Kids from orphanages or other unstable environments frequently struggle with letting anyone else be in control. The only way they've survived so far, at least in their minds, is by staying in control, by not trusting anyone else, by putting up as many brick walls as necessary to keep people out.

The only way for these kids to heal, to truly have a healthy attachment with their parents, is to let go of that control. To learn that their mom or dad is trustworthy, to learn that they don't have to take care of everything anymore, to learn that their parents love them unconditionally.

The only way we can grow in our relationship with God is to let go of our control, to learn that God is trustworthy, that we don't have to take care of everything anymore,  to learn that God loves us unconditionally. No matter what we do or say, he's waiting with open arms. We can fight it all we want, we can believe it's not true, but that doesn't change the truth of God's unfailing, amazing love for us.

Friday, July 27, 2012


"You're stupid! I hate you!"

"That's ok, because I love you."

"NO NO NO!!! That's stupid! You're stupid!"

"I'll always love you, no matter what."


"But I love you."

I'm pretty sure my little guy thinks he's a teenager. He's certainly trying to get a reaction, and it makes him so mad when he doesn't get the reaction he wanted. Shortly after this episode though, he calmed down and was very receptive to hugs and love from his mama. Taking it one day at a time...

Monday, July 23, 2012


Well, I'm pretty bad at actually blogging right now. I just am so burned out and tired these days that I sometimes can't muster up the emotional energy to put it all out there for others to read.

Our days are still filled with struggle. If you had told me two years ago that we'd still be struggling as much as we are, I don't think I could have continued to press on and do what I needed to do: to help my son heal, to be there for my other kids and my husband, and to take care of myself so I can keep caring for others. If you had asked me two years ago how long I thought the "adjustment" process would take, I probably would have said maybe about 6 more months? Certainly once we've been home for a year things will be back to a "new normal". It's a good thing I can't see the future. :)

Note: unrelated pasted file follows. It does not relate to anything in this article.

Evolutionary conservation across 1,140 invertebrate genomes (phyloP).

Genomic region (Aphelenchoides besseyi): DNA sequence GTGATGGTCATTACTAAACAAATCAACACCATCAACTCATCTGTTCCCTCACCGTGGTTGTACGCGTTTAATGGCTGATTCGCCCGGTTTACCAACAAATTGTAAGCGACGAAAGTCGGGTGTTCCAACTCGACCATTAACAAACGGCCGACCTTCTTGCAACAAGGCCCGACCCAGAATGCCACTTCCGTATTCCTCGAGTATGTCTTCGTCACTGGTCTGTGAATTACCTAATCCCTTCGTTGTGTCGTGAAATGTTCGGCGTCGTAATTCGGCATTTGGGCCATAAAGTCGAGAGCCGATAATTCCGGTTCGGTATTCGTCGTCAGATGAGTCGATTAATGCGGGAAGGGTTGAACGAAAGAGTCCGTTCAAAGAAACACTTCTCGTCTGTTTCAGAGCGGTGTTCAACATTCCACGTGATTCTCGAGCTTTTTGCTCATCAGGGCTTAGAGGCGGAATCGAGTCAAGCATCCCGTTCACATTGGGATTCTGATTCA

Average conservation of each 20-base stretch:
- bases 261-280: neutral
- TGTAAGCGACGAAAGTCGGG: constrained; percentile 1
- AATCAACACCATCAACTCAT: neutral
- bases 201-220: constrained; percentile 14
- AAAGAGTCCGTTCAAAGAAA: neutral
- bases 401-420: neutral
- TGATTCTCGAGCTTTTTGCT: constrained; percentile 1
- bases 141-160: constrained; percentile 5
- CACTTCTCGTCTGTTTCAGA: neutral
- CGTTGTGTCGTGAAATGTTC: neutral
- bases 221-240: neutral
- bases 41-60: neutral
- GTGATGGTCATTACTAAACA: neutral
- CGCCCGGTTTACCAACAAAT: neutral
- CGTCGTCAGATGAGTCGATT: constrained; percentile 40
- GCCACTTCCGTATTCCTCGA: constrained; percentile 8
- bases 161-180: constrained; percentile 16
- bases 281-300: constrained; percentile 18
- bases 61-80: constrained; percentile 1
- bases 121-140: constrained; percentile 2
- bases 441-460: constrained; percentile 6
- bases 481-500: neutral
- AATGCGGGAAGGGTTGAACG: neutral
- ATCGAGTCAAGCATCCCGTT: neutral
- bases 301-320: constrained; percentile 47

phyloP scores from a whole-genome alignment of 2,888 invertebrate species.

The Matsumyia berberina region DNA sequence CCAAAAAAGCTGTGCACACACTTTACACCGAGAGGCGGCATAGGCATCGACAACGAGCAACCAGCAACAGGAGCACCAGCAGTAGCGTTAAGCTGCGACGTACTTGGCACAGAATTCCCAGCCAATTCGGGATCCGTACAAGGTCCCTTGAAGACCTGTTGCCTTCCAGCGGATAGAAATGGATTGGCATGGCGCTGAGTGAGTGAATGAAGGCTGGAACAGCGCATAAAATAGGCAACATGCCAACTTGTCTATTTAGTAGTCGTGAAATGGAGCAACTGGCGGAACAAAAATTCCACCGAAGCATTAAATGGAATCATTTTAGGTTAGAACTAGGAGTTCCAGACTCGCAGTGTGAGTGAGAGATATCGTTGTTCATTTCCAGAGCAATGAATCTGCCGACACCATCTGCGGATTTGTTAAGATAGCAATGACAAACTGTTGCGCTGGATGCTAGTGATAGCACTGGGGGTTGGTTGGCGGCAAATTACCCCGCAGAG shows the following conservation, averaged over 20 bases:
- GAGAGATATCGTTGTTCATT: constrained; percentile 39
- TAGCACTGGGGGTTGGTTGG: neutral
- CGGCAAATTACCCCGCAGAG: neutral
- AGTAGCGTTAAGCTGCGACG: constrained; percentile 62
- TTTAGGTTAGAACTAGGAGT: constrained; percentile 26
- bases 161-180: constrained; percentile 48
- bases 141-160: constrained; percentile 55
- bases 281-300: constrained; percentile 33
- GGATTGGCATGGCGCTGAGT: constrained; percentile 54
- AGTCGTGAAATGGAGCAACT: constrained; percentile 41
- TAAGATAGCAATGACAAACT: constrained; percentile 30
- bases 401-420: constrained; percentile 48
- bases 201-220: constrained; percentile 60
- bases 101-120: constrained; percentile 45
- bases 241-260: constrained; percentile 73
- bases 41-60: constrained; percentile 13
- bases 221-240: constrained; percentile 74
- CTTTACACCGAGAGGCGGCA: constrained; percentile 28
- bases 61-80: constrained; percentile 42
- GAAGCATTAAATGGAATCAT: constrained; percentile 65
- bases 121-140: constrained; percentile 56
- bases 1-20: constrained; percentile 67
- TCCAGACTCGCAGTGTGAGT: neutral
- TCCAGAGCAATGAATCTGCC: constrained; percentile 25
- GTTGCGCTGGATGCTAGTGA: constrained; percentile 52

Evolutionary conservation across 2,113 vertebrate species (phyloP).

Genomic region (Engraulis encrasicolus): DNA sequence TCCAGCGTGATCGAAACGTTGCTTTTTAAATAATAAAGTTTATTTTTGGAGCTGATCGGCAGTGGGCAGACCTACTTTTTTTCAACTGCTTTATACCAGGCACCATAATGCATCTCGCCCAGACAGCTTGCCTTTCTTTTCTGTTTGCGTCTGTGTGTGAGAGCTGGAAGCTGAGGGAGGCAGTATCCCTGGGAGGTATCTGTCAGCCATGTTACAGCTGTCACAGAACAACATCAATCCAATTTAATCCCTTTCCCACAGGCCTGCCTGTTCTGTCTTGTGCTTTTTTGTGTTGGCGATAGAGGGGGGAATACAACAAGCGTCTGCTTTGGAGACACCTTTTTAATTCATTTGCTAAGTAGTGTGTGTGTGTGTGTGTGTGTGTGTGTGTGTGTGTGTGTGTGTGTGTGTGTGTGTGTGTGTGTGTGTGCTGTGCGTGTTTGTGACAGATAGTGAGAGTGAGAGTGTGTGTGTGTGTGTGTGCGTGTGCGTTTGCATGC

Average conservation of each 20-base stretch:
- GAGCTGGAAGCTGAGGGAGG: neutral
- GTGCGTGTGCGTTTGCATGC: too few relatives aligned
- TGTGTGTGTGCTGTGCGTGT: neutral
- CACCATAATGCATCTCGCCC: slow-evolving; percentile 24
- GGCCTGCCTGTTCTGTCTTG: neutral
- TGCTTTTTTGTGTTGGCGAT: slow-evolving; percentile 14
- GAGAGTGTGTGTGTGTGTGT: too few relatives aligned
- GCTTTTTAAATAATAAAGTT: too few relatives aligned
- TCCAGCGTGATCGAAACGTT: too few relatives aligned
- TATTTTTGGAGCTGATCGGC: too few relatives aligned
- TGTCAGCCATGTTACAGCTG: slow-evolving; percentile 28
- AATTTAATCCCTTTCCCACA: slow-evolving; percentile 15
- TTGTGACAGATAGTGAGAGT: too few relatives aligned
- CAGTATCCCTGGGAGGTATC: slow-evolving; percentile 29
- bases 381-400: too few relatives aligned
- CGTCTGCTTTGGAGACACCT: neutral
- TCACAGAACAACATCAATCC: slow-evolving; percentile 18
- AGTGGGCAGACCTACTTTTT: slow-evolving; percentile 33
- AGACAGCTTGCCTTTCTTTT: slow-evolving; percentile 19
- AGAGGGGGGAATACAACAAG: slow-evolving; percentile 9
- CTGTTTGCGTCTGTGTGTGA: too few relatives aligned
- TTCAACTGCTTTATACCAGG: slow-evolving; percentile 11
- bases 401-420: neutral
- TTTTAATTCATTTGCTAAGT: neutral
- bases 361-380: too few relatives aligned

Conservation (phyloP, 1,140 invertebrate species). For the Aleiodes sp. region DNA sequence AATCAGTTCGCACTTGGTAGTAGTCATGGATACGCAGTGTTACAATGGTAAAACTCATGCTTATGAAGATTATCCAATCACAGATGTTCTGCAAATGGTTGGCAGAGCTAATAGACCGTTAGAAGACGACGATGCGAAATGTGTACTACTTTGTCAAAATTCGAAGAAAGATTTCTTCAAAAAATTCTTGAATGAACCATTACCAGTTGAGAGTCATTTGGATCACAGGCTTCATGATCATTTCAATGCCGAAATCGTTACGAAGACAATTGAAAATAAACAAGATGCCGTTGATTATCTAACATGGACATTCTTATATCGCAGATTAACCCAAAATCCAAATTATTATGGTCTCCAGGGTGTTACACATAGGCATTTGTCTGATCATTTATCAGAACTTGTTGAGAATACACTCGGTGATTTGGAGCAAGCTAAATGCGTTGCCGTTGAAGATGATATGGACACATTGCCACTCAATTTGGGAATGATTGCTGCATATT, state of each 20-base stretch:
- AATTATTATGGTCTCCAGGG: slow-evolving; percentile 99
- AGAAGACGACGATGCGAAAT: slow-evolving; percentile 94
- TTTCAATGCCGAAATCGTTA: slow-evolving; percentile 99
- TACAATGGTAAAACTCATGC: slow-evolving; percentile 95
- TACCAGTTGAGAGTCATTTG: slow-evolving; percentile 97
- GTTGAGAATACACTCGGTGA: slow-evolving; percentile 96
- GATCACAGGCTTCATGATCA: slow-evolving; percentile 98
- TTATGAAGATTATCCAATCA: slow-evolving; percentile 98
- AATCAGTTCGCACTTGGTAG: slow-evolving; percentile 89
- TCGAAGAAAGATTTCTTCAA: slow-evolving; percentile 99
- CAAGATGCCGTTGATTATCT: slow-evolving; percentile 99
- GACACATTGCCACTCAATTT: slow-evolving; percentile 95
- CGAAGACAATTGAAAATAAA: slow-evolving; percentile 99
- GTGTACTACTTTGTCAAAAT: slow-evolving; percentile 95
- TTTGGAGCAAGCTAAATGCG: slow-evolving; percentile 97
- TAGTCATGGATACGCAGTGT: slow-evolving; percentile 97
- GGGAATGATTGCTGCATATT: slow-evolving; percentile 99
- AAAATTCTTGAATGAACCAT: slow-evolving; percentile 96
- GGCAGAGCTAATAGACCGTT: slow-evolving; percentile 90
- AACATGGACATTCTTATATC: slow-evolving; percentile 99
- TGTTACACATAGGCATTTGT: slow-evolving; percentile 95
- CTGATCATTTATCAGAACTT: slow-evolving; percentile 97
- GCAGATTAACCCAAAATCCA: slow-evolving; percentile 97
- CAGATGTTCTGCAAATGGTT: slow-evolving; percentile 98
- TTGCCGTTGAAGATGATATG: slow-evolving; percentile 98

But two years out we are still having many difficulties each day. Some days are much better than others. And then there are the weekends when Daddy is home. Things are usually pretty good then. N is always better when Daddy is around, plus we can tag-team and both of us can get a break. But then Monday rolls around....

Today is Monday. Today did not start out in a tantrum over what he wants to wear (yes, it sounds silly--but usually I don't even care what he wears, he just doesn't want me to agree with him on anything), which was a nice change. It started out with a minor fit about where we would sit for N to have his "baba milk", the milk bottle he gets three times a day. (Yes, he's almost three and still gets three bottles a day. Yes, I realize that's not normal. But it is what he needs. He missed out on getting the cuddles and rocking and nursing/bottle for many months, so we're making up for lost time.) He'll often tell me what he wants and it goes something like this:

N: "Can we sit on the couch for my baba milk?"
Me: "Sure! I'll be right there."
I pour the milk, head to the living room and proceed to sit on the couch.
N: "NOOOOOOO!!!!!" Scream, shriek, dramatically fall to the floor, kick legs, and possibly start throwing whatever is within reach if Mom can't get to him in time.
Me: "What is wrong?"
Me: "Well, we don't need to throw a fit about it. Take a deep breath. Good job. Now, where do you want to sit? Ok. What good words are you going to use?" (Sometimes this process takes an hour or more, today it only took a few minutes for the first tantrum of the day.)